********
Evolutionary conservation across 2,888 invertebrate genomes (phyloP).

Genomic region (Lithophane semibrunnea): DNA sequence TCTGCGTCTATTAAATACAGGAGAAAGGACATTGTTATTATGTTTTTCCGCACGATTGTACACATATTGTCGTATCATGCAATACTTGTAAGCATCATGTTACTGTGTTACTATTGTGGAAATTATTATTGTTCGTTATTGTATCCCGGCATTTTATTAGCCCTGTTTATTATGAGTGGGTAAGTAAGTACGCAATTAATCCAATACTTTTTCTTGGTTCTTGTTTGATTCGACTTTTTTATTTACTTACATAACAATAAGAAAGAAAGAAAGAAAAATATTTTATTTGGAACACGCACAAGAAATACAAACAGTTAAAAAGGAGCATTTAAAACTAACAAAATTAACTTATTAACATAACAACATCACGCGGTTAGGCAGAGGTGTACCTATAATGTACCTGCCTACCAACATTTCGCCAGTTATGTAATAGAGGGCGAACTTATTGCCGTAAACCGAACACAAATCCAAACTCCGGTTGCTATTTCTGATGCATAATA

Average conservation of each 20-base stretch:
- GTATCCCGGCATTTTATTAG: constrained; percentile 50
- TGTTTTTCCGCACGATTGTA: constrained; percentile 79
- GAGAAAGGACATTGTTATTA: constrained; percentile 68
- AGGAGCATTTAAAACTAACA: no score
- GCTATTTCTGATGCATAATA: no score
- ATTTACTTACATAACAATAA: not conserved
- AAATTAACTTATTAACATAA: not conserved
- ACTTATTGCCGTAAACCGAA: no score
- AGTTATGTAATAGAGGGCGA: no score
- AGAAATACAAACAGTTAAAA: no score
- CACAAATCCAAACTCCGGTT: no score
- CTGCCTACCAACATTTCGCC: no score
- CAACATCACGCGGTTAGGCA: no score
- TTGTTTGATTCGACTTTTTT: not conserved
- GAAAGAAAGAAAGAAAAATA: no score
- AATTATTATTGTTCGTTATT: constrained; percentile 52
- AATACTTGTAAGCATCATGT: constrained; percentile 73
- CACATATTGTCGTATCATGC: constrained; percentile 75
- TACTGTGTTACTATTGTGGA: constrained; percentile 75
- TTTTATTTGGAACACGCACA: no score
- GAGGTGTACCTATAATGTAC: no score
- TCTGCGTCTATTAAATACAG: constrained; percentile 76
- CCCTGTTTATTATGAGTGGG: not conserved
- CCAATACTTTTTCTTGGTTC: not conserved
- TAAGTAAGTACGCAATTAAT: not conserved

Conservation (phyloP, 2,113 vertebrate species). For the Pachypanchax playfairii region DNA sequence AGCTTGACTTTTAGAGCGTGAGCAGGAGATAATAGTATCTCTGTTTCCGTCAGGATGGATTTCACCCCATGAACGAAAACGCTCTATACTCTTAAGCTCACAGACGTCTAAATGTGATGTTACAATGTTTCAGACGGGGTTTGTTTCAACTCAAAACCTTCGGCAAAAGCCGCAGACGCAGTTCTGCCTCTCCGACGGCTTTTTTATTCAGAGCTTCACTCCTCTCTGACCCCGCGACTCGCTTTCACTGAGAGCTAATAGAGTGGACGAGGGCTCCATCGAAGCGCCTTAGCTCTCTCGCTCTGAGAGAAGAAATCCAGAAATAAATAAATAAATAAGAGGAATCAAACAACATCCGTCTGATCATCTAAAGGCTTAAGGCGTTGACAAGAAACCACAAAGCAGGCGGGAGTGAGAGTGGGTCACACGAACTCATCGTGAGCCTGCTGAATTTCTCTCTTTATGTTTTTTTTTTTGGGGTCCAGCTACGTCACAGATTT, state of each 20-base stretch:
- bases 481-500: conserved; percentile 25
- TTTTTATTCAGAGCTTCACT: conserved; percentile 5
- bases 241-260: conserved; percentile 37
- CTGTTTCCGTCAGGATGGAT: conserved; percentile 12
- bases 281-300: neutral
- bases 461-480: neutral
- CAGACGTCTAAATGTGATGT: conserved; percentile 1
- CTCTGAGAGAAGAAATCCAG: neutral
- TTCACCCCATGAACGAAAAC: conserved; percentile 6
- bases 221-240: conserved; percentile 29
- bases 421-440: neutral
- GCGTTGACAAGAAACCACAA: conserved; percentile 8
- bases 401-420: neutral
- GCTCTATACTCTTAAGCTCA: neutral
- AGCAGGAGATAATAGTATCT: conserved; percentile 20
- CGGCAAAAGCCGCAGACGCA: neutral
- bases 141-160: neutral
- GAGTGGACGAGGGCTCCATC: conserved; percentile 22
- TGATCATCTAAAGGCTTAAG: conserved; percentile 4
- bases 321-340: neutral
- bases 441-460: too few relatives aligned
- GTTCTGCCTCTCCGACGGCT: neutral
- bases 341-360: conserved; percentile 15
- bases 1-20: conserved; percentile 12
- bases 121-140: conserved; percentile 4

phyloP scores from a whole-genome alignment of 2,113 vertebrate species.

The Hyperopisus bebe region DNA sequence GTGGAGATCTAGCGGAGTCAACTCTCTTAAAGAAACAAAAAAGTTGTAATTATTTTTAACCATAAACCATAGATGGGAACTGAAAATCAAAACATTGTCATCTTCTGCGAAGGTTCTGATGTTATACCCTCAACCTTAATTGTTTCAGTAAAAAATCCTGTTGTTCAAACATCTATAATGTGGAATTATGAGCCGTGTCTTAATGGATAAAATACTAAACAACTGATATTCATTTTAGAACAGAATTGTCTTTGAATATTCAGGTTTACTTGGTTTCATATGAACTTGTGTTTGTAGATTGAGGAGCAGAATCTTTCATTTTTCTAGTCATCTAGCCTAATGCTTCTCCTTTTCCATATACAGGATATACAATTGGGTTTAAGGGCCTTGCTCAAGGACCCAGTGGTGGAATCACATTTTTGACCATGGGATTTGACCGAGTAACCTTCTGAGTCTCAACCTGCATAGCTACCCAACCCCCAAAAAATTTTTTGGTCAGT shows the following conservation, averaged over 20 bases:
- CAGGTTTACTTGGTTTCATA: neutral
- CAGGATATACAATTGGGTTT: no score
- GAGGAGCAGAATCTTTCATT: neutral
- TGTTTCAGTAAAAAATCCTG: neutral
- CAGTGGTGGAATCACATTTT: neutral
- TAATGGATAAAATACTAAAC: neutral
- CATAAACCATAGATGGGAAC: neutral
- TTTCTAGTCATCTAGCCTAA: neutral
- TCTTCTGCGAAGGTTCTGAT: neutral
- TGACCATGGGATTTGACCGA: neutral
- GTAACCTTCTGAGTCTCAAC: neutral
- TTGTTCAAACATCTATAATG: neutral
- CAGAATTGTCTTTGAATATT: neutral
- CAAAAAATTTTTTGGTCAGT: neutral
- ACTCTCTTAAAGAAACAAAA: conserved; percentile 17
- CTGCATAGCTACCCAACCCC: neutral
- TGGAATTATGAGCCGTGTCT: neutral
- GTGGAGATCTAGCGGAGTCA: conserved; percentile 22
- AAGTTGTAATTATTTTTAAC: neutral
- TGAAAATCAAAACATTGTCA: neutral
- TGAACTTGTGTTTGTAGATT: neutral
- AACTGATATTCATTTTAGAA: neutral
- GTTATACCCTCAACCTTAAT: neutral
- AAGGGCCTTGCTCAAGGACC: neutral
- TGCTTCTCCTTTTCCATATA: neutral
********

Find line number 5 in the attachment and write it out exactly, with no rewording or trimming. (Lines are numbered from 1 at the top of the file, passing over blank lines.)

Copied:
- TGTTTTTCCGCACGATTGTA: constrained; percentile 79